American Made In China

U.S. Tech is Being Copycatted

Ryan Pyle / Corbis via Getty Images
Four different sizes of imitation Apple iPhones on display at a mobile phone market, popular for selling imitation and counterfeit phones, in Shenzhen, China.

Imitation is often called the greatest form of flattery, and while it can be to a certain extent, it often loses its allure when it comes to billions of dollars in economic damages and hundreds of thousands of lost jobs. The brazen theft of intellectual property, copyright infringements, and general discriminatory trade practices tend to fall into the latter. As President Trump said on the campaign trail, when referring to the commercial relationship between the U.S. and China, “it's the greatest theft in the history of the world what they've done to the United States.”

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Data from the Wall Street Journal
China is by far the largest counterfeit market.

The Chinese economy has greatly evolved over the last few decades. Starting in the 1980’s under the leadership of Deng Xiaoping, it opened itself to investment and trade with the West. Seemingly overnight, factories and skyscrapers appeared in Special Economic Zones, regions that operate under less stringent regulations making them more attractive to foreign investors. One such example is Shenzhen, just north of Hong Kong, which until recently was farmland.

Around this time, Chinese exports gained the coveted trade status of “most favored nation” allowing them unfettered access to U.S. domestic markets. This continued under the Clinton administration when controversially China was admitted as a full member of the World Trade Organization (WTO), further legitimizing its trade practices with the organization’s 164 other members.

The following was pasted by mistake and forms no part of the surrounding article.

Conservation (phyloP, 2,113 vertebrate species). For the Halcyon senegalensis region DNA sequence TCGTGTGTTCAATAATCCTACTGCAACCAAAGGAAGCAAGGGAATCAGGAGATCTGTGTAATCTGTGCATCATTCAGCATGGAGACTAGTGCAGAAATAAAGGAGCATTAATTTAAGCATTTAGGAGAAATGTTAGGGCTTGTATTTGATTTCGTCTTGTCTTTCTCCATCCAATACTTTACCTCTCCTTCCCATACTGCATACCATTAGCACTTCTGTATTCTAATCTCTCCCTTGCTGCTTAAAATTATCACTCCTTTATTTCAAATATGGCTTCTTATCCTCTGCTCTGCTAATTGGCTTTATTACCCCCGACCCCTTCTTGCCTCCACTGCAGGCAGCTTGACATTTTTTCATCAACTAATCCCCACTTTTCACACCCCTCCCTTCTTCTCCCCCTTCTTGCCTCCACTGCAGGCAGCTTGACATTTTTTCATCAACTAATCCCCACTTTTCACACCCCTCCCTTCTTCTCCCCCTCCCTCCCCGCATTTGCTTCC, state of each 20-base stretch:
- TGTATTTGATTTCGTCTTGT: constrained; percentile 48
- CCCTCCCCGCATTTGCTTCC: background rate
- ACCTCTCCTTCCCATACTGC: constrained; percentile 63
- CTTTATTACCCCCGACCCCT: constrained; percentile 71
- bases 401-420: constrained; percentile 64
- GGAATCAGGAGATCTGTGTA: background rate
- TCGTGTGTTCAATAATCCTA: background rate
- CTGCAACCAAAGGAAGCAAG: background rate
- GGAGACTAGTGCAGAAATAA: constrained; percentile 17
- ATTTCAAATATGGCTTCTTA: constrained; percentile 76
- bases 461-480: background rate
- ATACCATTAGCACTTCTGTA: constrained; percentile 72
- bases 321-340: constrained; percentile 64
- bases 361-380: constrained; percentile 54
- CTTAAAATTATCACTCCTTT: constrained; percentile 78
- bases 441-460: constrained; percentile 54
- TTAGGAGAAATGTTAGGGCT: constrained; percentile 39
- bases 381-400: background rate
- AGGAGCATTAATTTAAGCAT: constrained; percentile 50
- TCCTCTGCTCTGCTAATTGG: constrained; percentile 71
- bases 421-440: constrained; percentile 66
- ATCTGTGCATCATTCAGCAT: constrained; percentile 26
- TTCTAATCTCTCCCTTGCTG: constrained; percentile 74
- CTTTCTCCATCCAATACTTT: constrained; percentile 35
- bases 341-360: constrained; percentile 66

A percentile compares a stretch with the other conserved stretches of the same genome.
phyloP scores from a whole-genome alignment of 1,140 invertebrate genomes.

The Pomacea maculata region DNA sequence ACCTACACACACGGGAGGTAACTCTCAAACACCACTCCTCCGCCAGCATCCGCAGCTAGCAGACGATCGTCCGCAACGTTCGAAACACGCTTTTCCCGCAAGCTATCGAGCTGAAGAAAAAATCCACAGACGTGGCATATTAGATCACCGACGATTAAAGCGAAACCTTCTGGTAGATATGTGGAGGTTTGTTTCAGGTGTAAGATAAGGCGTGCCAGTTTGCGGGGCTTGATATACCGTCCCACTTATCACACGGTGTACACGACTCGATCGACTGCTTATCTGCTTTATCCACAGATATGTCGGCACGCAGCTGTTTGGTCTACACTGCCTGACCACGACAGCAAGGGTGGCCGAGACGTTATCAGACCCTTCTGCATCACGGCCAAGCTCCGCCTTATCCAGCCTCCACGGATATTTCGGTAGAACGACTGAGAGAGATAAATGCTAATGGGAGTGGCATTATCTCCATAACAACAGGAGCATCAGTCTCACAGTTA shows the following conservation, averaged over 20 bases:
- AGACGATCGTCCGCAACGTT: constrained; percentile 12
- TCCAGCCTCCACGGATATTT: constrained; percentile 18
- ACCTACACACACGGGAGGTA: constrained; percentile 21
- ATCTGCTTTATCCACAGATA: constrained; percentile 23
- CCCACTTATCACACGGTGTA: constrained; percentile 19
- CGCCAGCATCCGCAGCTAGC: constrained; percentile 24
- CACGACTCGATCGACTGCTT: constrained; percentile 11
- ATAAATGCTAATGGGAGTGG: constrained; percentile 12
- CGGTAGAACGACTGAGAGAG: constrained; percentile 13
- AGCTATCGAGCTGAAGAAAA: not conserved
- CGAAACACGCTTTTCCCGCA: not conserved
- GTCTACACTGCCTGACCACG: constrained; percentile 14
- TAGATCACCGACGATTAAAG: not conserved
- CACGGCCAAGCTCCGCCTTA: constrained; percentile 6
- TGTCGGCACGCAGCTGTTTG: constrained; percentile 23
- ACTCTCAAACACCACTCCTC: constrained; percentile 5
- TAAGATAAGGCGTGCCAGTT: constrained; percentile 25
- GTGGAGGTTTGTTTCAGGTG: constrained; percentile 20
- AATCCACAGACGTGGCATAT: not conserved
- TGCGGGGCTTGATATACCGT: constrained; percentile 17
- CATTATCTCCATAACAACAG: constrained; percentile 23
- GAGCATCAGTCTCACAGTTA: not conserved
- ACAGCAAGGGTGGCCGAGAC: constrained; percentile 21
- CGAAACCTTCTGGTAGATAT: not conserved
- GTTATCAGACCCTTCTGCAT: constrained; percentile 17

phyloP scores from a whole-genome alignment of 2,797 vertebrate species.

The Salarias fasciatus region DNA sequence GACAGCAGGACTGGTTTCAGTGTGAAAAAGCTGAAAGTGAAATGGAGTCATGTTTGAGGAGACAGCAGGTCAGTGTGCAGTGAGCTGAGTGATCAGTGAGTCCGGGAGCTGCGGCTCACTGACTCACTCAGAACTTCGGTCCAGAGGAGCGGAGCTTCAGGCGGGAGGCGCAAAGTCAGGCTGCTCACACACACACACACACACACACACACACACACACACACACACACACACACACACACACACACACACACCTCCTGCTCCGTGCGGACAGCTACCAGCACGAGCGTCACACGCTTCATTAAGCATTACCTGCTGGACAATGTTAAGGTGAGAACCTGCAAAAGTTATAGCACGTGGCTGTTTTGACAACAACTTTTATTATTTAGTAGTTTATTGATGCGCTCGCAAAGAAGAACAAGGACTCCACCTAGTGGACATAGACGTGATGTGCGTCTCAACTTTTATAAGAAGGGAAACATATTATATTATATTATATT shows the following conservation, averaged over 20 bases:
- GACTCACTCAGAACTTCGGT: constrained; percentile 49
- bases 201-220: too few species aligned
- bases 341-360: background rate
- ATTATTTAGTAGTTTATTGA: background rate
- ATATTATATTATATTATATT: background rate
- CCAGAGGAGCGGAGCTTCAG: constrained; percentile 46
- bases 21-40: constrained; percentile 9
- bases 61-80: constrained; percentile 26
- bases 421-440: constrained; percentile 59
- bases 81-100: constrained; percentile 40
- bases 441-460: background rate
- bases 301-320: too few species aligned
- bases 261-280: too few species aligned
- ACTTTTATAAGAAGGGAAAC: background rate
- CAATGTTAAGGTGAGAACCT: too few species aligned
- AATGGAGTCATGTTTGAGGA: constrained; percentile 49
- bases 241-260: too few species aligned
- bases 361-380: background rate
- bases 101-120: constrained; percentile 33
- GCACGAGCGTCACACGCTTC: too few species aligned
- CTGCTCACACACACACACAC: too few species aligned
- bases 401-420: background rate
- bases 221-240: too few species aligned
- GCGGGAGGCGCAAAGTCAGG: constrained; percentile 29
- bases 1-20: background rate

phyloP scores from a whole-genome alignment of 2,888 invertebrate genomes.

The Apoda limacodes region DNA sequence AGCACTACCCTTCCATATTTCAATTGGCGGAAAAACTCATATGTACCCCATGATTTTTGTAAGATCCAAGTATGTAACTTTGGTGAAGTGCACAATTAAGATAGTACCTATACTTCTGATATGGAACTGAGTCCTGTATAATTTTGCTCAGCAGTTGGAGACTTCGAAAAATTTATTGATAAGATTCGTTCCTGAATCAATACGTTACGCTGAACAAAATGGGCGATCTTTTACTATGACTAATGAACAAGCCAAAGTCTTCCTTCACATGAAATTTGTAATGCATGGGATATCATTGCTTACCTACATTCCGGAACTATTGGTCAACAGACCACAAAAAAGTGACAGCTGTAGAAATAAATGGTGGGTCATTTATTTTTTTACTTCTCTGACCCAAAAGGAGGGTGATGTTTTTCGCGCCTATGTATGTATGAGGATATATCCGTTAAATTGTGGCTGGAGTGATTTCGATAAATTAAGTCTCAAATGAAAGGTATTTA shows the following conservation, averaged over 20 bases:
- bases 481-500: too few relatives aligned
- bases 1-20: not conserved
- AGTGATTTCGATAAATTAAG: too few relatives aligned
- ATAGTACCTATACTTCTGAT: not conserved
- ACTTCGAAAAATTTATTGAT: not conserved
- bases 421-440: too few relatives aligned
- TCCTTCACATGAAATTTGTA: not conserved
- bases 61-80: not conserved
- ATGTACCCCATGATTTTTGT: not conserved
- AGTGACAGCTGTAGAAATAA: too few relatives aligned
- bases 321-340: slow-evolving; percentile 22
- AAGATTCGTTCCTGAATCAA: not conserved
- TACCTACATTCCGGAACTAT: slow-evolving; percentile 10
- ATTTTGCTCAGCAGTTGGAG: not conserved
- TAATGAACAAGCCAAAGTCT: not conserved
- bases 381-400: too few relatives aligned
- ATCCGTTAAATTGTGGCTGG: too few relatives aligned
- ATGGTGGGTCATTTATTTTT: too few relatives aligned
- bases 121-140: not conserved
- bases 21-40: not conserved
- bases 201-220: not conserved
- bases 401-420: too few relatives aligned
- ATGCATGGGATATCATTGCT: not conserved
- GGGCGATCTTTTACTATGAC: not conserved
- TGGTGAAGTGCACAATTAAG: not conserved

In a little over a quarter of a century, it went from manufacturing 3% of the world’s goods to 25% of them. Since joining the WTO, it has also seen a 504% rise in the number of U.S. goods exported to China. One of the leading exports to China was intellectual property, such as computer trademarks and software. While the market dominance of China may be sturdily rising over the past quarter-century, this has not been without controversy. China has been accused of ripping-off U.S. goods, specifically technology and intellectual property.

One of which is Goojje, a knock-off version of the internet search engine Google. In 2010, Google even threatened to leave China over tight regulations and an increasing number of cyber attacks. HPhone, APhone, and IPed are a few other examples of knock-of technology. They are made to look like Apple’s iPhone and iPads, and do look the same on the outside, but run on a much cheaper software. In addition, there have also been stores marketing themselves as Apple stores opening all across China. 

Chinese companies of all levels, from small startups to market giants to state-run companies, have been accused of participating in stealing intellectual property. In 2013, six Chinese officials were caught stealing genetically modified corn from Iowa to send back to China.

China is not the only country guilty of intellectual property theft. Many European nations participated in some sort of espionage that resulted in the theft of intellectual property or other ideas in the 19th century, and some historians argue that these practices led to their role as innovators by the 20th century. 

In April, President Trump and Chinese President Xi Jinping met and discussed the future, planning to bring more clarity and security to American companies in China. It might just be a matter of time before China makes the shift from imitating to innovating.

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